Cut Scene: A non-interactive animation, often accompanied by voice and/or music, to further the storyline betwe
D Bug: The lowest category of bug. Whenever someone uses the phrase, 'It Would Be Nice If' in discussing a
D-pad: An abbreviation of 'direction pad,' which is typically a flat, cross shaped button that is used to c
Debug: The process of fixing a bug, or sometimes of merely determining the source of a bug so that it can b
Debug Station: May be used to refer to one of two different kinds of hardware. A 'debugger' is a machine formerly u
Demo: A truncated version of a game, intended to entice players to shell out their hard-earned bucks to bu
Demo Disc: A CD created with the intention of showing off the services or talents of a creative individual or c
Demo Reel: A videotape, cassette tape, or CD created with the intention of showing off the services or talents
Design Director: Job title that may be used in some game companies to refer to a game designer who has risen to a hig
Designer: A person who creates, who designs. By contrast, a person who executes, who builds a thing based on a
Developer: Usually used to refer to a company that builds games but does not publish or distribute them. May al
Development: Sometimes refers to the entire process in which a game is made. Sometimes used mainly in reference t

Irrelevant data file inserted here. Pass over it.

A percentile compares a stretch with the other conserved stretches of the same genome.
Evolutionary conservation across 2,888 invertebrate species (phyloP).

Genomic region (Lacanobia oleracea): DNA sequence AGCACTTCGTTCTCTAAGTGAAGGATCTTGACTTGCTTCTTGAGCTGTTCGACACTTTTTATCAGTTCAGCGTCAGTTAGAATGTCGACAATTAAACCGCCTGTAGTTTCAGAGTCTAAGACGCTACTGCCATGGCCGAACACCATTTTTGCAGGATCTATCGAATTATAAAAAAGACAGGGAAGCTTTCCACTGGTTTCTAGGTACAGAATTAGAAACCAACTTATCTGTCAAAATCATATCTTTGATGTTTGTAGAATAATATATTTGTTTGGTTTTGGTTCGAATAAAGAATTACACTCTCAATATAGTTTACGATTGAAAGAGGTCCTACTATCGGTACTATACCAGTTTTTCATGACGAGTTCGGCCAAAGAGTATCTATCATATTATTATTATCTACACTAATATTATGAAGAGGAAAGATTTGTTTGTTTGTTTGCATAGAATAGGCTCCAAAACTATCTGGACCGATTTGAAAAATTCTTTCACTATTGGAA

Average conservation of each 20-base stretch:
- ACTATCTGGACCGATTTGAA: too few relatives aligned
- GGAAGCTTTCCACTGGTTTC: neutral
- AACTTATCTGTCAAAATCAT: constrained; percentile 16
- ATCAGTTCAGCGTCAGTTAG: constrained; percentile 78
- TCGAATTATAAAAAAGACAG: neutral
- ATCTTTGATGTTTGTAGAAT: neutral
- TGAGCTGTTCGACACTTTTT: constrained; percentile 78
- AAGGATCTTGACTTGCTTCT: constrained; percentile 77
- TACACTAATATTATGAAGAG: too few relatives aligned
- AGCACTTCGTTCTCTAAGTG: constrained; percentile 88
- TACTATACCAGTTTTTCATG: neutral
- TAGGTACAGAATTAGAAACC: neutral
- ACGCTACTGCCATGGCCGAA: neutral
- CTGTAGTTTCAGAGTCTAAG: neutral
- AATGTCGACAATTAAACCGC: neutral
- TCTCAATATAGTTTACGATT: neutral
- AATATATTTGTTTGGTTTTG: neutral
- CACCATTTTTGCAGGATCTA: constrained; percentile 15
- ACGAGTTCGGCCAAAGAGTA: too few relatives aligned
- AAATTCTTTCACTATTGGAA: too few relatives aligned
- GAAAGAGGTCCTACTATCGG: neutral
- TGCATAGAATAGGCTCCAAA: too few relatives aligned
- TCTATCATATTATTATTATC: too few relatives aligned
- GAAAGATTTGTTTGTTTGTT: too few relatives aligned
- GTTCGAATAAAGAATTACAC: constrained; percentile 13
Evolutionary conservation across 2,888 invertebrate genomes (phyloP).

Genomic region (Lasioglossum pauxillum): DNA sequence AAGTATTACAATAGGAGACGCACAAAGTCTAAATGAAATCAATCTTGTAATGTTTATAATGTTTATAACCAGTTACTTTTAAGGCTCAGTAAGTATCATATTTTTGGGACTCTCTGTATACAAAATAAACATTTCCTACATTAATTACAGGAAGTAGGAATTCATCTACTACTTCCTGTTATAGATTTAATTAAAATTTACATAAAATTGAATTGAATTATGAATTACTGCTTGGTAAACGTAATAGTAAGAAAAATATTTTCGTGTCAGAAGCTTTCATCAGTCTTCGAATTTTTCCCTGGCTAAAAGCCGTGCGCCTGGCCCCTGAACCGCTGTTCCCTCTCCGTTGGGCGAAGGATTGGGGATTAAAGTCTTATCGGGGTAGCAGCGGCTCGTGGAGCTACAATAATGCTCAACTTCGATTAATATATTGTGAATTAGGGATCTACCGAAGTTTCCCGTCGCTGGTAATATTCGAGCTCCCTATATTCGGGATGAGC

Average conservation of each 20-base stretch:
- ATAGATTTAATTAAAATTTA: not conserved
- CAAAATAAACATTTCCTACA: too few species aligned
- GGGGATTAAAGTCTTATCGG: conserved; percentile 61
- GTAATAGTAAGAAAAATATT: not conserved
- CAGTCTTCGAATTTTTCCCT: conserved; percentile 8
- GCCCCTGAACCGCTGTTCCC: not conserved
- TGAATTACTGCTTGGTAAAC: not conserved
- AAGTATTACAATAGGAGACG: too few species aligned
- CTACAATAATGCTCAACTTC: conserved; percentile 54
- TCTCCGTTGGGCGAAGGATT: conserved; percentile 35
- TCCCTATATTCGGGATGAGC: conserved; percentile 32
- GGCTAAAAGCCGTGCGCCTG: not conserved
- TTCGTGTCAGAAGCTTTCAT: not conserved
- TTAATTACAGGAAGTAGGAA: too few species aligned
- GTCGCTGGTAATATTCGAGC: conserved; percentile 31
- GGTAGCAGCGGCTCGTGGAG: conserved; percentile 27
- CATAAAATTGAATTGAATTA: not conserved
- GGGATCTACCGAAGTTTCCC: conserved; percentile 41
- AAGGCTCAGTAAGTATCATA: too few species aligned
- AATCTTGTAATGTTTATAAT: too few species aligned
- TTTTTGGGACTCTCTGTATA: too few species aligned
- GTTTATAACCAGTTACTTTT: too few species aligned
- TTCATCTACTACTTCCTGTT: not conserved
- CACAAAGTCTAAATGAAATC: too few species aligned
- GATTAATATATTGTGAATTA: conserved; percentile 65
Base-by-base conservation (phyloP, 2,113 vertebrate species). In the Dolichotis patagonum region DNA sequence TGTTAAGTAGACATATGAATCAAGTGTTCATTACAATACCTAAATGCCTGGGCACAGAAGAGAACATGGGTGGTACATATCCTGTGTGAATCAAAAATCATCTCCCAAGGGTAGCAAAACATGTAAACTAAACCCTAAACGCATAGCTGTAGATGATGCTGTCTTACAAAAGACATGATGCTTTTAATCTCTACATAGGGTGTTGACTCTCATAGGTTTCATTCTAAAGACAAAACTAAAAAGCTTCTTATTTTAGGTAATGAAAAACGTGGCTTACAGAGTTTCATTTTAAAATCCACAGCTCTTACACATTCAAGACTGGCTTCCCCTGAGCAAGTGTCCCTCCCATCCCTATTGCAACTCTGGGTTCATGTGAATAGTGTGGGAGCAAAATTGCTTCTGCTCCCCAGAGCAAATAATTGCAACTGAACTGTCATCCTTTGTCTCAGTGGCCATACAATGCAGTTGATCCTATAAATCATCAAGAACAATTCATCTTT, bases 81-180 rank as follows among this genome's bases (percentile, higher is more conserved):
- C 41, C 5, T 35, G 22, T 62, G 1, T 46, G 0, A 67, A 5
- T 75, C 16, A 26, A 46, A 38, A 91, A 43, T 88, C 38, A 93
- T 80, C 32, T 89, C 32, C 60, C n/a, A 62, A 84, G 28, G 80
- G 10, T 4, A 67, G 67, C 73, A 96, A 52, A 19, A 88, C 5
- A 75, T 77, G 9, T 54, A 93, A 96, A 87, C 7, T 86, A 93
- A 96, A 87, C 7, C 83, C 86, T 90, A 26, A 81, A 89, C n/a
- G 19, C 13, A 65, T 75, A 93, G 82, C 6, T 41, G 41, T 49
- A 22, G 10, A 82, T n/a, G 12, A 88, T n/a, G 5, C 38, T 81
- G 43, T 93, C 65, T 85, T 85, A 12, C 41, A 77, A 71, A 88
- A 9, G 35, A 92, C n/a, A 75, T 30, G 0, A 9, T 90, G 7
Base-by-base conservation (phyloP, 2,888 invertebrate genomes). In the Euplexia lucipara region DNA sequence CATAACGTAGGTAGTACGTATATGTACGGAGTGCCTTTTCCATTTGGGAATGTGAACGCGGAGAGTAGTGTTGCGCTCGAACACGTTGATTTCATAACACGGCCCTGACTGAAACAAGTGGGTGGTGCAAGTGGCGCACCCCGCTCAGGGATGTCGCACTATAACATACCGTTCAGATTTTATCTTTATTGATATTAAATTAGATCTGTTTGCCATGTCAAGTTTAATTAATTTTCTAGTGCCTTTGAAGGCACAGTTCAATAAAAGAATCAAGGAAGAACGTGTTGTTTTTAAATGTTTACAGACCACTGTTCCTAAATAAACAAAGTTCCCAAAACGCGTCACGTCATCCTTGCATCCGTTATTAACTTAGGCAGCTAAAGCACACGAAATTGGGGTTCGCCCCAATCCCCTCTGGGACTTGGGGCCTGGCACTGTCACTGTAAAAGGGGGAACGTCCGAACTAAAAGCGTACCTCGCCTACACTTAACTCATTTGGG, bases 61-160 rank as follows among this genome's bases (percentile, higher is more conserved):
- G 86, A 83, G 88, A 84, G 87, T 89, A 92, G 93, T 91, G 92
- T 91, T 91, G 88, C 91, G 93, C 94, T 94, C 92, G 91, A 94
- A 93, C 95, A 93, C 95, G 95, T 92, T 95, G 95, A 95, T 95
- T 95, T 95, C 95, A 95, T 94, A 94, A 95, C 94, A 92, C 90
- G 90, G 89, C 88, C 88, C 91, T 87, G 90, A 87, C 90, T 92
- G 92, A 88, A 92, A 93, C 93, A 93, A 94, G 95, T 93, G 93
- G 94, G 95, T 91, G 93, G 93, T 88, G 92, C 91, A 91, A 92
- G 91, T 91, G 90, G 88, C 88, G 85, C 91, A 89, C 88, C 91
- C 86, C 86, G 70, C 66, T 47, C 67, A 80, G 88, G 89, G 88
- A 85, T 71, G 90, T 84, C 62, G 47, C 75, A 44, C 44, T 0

Development Kit: A collection of software utilities, documentation, and sometimes hardware that enables a programmer
Difficulty Switches: Only available on the Atari 2600, these two console switches allowed you to set separate skill level
Digital control: Until the mid-90s, most video game controllers were digital, only registering each direction or butt
Director: Job title that varies from company to company. Usually refers to someone higher than a producer but
Distribution Deal: A contractual arrangement between the creator of a game and a publisher. Getting a game developed an
Distributor: A company that gets games onto the shelves of stores and onto the pages of catalogs, but does not do
Double-Jump: In certain platform games, you can perform a second jump after the first while in mid-air, allowing
Downwardly Compatible: A game machine that still supports games that were made for its predecessor game machine, such as th
Drafting: Term used in racing (and consequently racing games) for tucking behind another car and taking advant
Dual Shock: The brand name for the playstation controller, so called because it features dual analog sticks, and
Easter Eggs: Hidden features inside of video games. The first Easter Egg was a hidden room inside the Atari 2600
Educational Game: A specific type of game made primarily for the purpose of teaching younger players.
Edutainment: A game that teaches and also entertains.
Emulator: A piece of software that allows a piece of hardware to run software intended for use on a different
Encryption: In games, this usually refers to a technology that's used to prevent the unauthorized publication of
End User: The person who buys a game for the purpose of playing it. A product starts with the developer, then
End User License Agreement (EULA): The legal 'contract' that an end user of a computer software program ostensibly agrees to (by clicki